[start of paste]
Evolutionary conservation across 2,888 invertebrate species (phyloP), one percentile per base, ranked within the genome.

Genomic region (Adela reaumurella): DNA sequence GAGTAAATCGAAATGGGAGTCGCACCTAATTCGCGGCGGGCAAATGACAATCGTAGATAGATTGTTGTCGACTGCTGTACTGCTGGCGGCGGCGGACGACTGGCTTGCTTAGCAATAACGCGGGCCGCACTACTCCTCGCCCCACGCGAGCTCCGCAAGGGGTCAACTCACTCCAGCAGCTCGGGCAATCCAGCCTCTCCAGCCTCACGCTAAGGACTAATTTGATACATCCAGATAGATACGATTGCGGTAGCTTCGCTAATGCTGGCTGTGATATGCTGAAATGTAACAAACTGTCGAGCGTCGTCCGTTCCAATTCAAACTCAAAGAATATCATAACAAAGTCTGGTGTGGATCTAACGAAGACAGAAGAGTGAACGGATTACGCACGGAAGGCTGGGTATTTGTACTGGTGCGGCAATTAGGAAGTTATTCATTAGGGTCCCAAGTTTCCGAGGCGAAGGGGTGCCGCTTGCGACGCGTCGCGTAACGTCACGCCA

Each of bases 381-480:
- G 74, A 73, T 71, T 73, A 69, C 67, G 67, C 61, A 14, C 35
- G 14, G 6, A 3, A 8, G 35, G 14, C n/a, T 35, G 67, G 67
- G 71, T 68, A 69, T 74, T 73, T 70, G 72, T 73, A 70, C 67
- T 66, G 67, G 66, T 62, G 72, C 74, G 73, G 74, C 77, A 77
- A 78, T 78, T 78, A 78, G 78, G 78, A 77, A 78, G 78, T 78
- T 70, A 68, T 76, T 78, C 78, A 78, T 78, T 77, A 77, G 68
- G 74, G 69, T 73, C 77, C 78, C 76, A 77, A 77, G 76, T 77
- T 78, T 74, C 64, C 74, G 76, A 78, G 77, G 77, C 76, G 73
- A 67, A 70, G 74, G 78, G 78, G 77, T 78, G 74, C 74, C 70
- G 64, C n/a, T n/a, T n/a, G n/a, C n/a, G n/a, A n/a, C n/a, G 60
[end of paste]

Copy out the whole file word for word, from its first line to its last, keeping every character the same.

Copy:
Evolutionary conservation across 2,888 invertebrate species (phyloP), one percentile per base, ranked within the genome.

Genomic region (Adela reaumurella): DNA sequence GAGTAAATCGAAATGGGAGTCGCACCTAATTCGCGGCGGGCAAATGACAATCGTAGATAGATTGTTGTCGACTGCTGTACTGCTGGCGGCGGCGGACGACTGGCTTGCTTAGCAATAACGCGGGCCGCACTACTCCTCGCCCCACGCGAGCTCCGCAAGGGGTCAACTCACTCCAGCAGCTCGGGCAATCCAGCCTCTCCAGCCTCACGCTAAGGACTAATTTGATACATCCAGATAGATACGATTGCGGTAGCTTCGCTAATGCTGGCTGTGATATGCTGAAATGTAACAAACTGTCGAGCGTCGTCCGTTCCAATTCAAACTCAAAGAATATCATAACAAAGTCTGGTGTGGATCTAACGAAGACAGAAGAGTGAACGGATTACGCACGGAAGGCTGGGTATTTGTACTGGTGCGGCAATTAGGAAGTTATTCATTAGGGTCCCAAGTTTCCGAGGCGAAGGGGTGCCGCTTGCGACGCGTCGCGTAACGTCACGCCA

Each of bases 381-480:
- G 74, A 73, T 71, T 73, A 69, C 67, G 67, C 61, A 14, C 35
- G 14, G 6, A 3, A 8, G 35, G 14, C n/a, T 35, G 67, G 67
- G 71, T 68, A 69, T 74, T 73, T 70, G 72, T 73, A 70, C 67
- T 66, G 67, G 66, T 62, G 72, C 74, G 73, G 74, C 77, A 77
- A 78, T 78, T 78, A 78, G 78, G 78, A 77, A 78, G 78, T 78
- T 70, A 68, T 76, T 78, C 78, A 78, T 78, T 77, A 77, G 68
- G 74, G 69, T 73, C 77, C 78, C 76, A 77, A 77, G 76, T 77
- T 78, T 74, C 64, C 74, G 76, A 78, G 77, G 77, C 76, G 73
- A 67, A 70, G 74, G 78, G 78, G 77, T 78, G 74, C 74, C 70
- G 64, C n/a, T n/a, T n/a, G n/a, C n/a, G n/a, A n/a, C n/a, G 60